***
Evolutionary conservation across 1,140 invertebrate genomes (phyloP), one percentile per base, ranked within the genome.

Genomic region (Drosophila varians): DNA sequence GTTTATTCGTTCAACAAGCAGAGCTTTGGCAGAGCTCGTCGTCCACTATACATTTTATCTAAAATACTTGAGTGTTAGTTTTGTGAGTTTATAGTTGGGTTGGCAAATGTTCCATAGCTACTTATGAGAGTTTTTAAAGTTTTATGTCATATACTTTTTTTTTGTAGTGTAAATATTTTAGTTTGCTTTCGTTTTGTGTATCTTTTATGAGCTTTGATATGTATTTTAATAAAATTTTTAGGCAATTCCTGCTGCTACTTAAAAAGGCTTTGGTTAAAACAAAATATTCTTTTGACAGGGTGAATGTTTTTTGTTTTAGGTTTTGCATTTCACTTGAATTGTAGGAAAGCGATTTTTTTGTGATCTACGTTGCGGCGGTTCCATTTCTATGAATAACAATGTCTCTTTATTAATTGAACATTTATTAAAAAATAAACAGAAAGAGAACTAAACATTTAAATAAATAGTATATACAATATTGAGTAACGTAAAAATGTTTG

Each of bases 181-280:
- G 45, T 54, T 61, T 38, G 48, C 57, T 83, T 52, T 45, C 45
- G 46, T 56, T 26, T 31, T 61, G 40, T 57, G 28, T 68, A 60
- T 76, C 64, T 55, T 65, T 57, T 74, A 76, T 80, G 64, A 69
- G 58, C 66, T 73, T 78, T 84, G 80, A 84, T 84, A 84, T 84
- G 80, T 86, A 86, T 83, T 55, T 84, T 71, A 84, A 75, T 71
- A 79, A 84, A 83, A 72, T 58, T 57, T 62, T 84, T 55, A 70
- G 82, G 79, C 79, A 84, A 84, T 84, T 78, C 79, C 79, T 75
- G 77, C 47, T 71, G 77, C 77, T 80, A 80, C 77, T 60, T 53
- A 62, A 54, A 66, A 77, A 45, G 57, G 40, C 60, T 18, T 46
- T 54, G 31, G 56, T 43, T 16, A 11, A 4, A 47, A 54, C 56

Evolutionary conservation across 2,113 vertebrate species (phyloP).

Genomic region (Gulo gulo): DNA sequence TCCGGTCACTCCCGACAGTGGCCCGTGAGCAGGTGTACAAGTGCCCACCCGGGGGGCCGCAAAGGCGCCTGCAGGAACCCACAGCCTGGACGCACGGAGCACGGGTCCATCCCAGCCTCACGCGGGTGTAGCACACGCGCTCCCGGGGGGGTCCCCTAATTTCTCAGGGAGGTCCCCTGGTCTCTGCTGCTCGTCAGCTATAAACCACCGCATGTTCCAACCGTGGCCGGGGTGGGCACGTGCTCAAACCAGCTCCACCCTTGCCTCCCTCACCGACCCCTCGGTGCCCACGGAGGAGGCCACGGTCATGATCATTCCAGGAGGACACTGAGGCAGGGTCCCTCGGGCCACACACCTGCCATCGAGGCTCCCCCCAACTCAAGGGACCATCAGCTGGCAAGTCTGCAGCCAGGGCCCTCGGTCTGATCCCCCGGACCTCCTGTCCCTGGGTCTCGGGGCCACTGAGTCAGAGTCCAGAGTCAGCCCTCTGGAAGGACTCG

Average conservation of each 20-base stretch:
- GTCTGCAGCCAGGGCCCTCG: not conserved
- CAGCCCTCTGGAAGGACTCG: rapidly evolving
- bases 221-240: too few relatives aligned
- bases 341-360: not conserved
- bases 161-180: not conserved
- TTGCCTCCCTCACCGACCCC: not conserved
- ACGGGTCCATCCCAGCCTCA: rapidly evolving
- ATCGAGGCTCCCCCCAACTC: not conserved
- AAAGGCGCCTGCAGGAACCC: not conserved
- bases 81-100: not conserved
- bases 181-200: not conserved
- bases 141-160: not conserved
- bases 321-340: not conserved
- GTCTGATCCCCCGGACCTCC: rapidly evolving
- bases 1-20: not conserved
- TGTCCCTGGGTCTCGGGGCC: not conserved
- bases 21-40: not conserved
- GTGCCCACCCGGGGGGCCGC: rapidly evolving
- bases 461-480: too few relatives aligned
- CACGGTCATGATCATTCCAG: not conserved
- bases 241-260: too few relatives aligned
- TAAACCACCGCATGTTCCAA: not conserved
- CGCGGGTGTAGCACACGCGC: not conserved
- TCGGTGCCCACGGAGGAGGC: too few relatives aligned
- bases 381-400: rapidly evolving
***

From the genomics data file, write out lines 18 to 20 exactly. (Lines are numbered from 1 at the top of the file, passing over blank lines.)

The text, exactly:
- CAGCCCTCTGGAAGGACTCG: rapidly evolving
- bases 221-240: too few relatives aligned
- bases 341-360: not conserved